How To Recalibrate Your Breathing To Combat Injury
Unlock your fitness potential.
BY Tom Macklin | Oct 9, 2017 | Fitness & Health
In 2016 musculoskeletal problems accounted for 30.8 million sick days in the UK, at a cost of £7.4bn to the economy. Back and knee injuries, we're told, are inevitable as we age and our bodies succumb to wear and tear; however earlier this year the Guardian highlighted the increasing epidemic of untreatable conditions. These are the cases that perplex doctors and traditional treatment methods by physiotherapists, osteopaths and chiropractors (you know the ones; you've been paying £60 a week for a year to get your back treated, experience a light relief each time but the condition is never corrected and the pain is always there. In your quest to be cured you try all matter of treatments and, in turn, your bank account also sustains an injury, which only makes things worse).
At the forefront of this decade's wellness revolution, those belonging to the xennial and millennial generations are actively seeking out progressive treatments for conditions that have left their local GP's scratching their head. One particular method, Postural Restoration (PR), is generating excitement within the fitness arena and spearheaded in the UK by Luke Worthington at Third Space in Soho, London. Conceived by Ron Hruska at the University of Nebraska in 2000, 'PR' challenges traditional diagnostics by focusing on diaphragmatic breathing, the nervous system and the body as a whole to aid recovery and improve health.
Our body is a finely tuned machine. Though most of the time things run smoothly, one negative change can throw the entire system out of sync. As a result, chronic pain and recurring injuries can prove difficult to overcome. Hruska summarises that because the right hemidiaphragm is larger (than the left) and is located lower down in the body, when flattened (due to stress, or bad posture or a multitude of other reasons), it causes the body to be pulled forward and to the right with each breath. This in-turn has a knock-on effect as the brain is wired to keep the head forward and eyes straight, so the body naturally realigns to keep the head intact. This results in the overuse of one knee or one hip. Subsequently, your gait will be off and over time this can lead to physically impending injuries.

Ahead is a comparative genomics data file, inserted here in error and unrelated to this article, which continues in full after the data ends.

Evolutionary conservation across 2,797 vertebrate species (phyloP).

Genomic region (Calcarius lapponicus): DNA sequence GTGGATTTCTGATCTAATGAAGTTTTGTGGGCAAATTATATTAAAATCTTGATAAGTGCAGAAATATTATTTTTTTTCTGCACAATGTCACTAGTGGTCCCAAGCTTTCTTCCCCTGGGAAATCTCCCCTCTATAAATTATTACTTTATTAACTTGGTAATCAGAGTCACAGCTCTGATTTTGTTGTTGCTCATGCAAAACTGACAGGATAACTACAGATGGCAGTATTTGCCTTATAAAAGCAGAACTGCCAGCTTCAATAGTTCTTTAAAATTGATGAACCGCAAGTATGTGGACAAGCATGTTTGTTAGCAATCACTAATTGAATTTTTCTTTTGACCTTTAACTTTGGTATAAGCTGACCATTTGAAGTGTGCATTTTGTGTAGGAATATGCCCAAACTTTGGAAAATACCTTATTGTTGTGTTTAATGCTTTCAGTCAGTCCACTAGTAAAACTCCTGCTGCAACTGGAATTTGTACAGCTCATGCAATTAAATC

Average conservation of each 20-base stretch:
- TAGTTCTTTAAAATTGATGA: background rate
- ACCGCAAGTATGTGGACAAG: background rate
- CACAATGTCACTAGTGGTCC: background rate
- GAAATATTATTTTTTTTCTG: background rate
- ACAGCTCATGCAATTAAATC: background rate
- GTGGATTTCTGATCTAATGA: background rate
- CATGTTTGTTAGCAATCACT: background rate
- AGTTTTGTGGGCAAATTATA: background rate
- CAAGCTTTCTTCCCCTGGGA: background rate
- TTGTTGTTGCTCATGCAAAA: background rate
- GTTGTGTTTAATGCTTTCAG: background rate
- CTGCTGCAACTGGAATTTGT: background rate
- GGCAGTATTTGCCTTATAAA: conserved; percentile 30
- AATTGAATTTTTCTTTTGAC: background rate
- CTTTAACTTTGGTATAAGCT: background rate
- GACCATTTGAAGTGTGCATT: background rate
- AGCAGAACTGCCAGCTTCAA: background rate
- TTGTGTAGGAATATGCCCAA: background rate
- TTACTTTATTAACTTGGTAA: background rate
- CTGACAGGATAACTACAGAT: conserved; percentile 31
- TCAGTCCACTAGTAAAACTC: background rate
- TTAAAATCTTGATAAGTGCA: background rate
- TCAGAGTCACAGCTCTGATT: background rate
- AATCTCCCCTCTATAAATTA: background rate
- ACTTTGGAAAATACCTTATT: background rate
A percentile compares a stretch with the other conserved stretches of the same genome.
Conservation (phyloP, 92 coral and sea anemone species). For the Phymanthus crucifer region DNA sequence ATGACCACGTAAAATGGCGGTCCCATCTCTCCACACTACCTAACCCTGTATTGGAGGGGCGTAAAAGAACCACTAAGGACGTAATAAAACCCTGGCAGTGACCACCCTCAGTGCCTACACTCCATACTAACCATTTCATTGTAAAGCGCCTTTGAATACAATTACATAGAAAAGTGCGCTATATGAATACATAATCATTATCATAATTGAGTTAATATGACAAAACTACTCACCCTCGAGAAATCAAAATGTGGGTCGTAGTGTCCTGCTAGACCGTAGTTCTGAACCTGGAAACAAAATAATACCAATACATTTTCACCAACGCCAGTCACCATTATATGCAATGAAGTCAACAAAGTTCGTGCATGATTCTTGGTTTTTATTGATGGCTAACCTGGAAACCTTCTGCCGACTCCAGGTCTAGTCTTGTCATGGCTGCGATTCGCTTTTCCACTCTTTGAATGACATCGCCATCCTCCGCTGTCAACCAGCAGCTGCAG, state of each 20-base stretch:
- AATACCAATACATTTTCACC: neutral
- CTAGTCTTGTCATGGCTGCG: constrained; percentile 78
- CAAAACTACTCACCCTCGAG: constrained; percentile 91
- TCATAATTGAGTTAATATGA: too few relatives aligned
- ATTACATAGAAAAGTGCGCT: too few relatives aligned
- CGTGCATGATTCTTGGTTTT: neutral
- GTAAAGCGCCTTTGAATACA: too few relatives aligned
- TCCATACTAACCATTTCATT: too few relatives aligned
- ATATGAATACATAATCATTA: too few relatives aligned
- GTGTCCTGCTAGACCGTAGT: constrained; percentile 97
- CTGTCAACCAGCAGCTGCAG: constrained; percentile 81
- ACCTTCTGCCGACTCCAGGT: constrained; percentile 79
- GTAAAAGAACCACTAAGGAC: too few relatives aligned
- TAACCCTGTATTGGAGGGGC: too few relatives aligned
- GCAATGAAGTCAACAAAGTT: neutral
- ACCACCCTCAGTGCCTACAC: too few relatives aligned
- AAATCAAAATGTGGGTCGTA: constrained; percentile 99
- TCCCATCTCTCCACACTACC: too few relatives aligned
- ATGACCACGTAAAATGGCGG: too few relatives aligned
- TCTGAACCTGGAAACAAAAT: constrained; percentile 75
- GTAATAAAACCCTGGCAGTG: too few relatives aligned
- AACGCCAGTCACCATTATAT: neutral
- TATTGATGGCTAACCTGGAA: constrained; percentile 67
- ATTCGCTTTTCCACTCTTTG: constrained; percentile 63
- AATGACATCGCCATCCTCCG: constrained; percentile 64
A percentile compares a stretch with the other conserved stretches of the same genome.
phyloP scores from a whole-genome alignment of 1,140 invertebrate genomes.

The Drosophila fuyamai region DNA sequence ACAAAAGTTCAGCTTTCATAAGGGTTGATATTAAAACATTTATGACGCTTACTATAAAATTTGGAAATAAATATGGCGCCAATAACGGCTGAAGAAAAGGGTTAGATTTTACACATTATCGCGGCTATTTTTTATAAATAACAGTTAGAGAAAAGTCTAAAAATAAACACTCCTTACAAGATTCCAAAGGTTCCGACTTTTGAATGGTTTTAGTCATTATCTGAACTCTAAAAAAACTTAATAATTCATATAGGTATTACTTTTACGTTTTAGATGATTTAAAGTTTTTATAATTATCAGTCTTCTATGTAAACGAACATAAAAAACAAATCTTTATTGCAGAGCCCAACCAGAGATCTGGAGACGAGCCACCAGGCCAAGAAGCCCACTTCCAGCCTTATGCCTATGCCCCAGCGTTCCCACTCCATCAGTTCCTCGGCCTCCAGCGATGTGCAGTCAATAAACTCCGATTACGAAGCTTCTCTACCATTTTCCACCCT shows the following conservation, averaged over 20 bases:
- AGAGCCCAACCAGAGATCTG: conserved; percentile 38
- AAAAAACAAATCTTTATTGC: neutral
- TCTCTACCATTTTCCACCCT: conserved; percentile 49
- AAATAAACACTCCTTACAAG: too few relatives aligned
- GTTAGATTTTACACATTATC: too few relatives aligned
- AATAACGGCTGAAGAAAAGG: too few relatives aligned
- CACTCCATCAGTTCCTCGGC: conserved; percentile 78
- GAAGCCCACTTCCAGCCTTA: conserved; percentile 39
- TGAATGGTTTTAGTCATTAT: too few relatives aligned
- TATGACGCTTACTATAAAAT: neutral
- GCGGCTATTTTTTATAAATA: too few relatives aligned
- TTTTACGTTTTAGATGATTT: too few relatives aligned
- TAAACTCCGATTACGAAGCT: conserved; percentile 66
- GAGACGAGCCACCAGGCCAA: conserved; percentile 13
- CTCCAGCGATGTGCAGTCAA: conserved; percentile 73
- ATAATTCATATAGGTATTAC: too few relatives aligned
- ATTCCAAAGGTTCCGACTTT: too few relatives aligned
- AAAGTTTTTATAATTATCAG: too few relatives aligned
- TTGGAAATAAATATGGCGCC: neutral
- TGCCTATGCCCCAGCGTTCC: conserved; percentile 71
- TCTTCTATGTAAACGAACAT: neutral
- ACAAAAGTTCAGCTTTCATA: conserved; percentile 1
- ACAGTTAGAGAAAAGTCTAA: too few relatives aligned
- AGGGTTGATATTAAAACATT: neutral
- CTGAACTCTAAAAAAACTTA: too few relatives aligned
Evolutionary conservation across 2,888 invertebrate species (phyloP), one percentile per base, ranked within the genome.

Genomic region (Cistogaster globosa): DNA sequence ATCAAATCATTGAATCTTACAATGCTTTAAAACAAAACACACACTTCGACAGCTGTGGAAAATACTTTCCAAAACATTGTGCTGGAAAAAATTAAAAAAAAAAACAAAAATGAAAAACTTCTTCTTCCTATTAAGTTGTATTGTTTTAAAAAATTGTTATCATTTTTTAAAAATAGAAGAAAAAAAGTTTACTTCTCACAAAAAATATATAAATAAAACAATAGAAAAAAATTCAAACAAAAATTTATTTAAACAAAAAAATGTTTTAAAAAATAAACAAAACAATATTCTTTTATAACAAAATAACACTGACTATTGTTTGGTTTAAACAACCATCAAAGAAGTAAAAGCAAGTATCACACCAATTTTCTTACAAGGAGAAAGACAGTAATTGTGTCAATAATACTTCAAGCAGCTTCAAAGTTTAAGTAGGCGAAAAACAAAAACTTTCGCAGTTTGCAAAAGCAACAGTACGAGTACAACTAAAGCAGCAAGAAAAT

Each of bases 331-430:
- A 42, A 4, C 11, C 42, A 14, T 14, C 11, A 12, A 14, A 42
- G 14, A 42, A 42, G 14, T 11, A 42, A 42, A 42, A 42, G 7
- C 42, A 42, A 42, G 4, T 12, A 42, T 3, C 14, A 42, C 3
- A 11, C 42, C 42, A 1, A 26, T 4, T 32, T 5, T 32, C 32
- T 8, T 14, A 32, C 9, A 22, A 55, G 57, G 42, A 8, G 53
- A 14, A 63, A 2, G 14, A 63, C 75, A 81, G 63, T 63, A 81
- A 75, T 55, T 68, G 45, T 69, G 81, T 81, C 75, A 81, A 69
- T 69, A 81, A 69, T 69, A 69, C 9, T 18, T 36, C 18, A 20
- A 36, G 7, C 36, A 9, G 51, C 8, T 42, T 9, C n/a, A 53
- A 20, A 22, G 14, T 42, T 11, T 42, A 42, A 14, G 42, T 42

You may not even realize that your body is out of alignment. Do you naturally find that you shift your weight onto your right leg when standing? I had exhausted the system over an 18-month period when I accidently discovered PR earlier this year. I'd sustained a knee injury during Tough Mudder in October 2015, which had subsequently led to a lower back injury. I was 36, in the best shape I'd ever been, and couldn't understand how I'd suddenly become immobile and in chronic pain. Surprisingly, the diagnosis' ranged from ITB problems (osteopath), cartilage (private orthopedic surgeon), slipped discs (NHS orthopedic surgeon), herniated discs (GP), twisted fibula bone (biomechanical podiatrist), psychosomatic (a muscle whisperer), weakness in my left quad (physiotherapist), modic changes/bacterial infection (spine & joint specialist) and an aggravated nerve (chiropractor neurologist). Each specialist, confident their diagnosis was superior, suggested treatments ranging from surgery (removing my discs and fusing my lower vertebra together or removing pieces of cartilage from my left knee), steroid injections, insoles, foam rolling, an intensive course of antibiotics, diazepam, tramadol and isolation training. Fortunately, I declined any offer of surgery (and the £5,000 price tags) and the other treatments were either ineffective or increased symptoms. An interesting observation in hindsight is that each specialist I saw only focused on treating the isolated area of pain and never my system as a whole. They were also very expensive.
In shape and unaware of my unalignment problems; a week after injury and the beginning of an 18-month recovery; in PR rehab